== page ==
ABOUT THE EXHIBITION:
Artist. Educator. Traveler. Creative.
Jordanne Renner is an artist that works across many platforms including large format film photography, figurative sculpture, mural paintings, public art & installation, and the repurposing of materials for social engagements & fundraising affairs. She considers photography as an extension of her Self, which is an ongoing photographic investigation for her since 2000. Jordanne also explores topics in the culture of place, the body and landscape, and the psychology of memory.
She earned her BFA in Photography from Rhode Island School of Design in 2003, and her MFA in Studio Arts/Photography from The Ohio State University in 2010. Jordanne is a recipient of an Edwin Austin Abbey Mural Fellowship (2009), a Puffin Foundation Grant (2015), a Greater Columbus Arts Council Individual Artist Grant (2020), a Big Ideas Grant (2020), and two FotoFocus Biennial Grants (2020).
Jordanne believes in giving back to the community, and is regularly involved with initiatives dismantling food deserts, supporting social justice, education, and arts outreach. Since 2008 she has served on the DC Council for the Wexner Center for the Arts while also professing art and photography as adjunct faculty. She is also a member of the Board of Directors with the Society for Photographic Education, and most recently established the WE, the Women’s Caucus exhibition opportunity.
Check out more of Jordanne’s work at www.JordanneRenner.com
Wanderlust runs heavy in my veins. Typically those hustling through the CMH terminals share a similar love affair with travels near and afar.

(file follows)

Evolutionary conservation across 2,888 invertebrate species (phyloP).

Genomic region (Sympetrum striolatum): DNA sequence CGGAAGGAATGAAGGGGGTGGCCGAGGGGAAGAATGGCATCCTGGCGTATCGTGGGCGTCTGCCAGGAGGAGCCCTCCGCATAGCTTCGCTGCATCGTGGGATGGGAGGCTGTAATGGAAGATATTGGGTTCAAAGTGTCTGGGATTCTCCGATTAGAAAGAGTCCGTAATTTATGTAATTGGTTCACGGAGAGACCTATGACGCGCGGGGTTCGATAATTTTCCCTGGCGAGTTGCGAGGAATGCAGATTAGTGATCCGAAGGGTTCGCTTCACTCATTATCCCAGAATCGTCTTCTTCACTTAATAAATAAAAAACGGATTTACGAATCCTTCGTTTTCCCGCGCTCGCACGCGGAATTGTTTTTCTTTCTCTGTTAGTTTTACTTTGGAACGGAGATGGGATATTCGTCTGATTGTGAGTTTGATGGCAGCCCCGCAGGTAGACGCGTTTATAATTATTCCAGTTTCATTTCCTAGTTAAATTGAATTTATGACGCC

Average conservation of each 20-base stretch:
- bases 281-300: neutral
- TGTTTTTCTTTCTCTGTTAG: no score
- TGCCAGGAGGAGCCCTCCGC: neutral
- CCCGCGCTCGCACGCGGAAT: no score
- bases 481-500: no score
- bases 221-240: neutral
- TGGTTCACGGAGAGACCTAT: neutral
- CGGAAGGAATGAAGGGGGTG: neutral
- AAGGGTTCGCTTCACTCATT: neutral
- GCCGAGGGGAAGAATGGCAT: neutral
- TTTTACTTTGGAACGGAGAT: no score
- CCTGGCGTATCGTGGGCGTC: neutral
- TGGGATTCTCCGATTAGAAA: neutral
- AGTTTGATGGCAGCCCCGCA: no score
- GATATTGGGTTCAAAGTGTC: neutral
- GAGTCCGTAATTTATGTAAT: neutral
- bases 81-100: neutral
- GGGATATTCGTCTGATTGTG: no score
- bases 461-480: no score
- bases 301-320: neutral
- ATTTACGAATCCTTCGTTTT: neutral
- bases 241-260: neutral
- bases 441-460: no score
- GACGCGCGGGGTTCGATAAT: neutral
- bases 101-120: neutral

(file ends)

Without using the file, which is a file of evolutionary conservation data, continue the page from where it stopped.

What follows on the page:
"Window Seat" began as a collection of aerial views from airplane window seats that artist JordanneRenner began translating into mixed media paintings at the end of 2019, upon her return from a few months trekking in Iceland. This series is her interpretation of a traveler’s vision and memory in-flight.
For this specific installation of the works, “Window Seat”
is comprised of 42 framed mixed media painted renderings and are hung in the gallery corridor to liken the most flown plane out of the John Glenn International Airport- the Embraer 175, and are presented to mimic the layout of the passenger jet. This ties in beautifully with the corridor passengers are traveling through to get to their final destination while offering an interesting and fond glimpse of window seat visions they too have possibly witnessed and shared.
As travelers, we all have unique experiences locally and
at great distances, however many of us visually witness the same space/place, but will remember it differently. Rather than sharing shiny magazine-like, travel photographs, this series allows the viewer to be transported through each brush stroke, mixed color, and gesture that lands on the paper.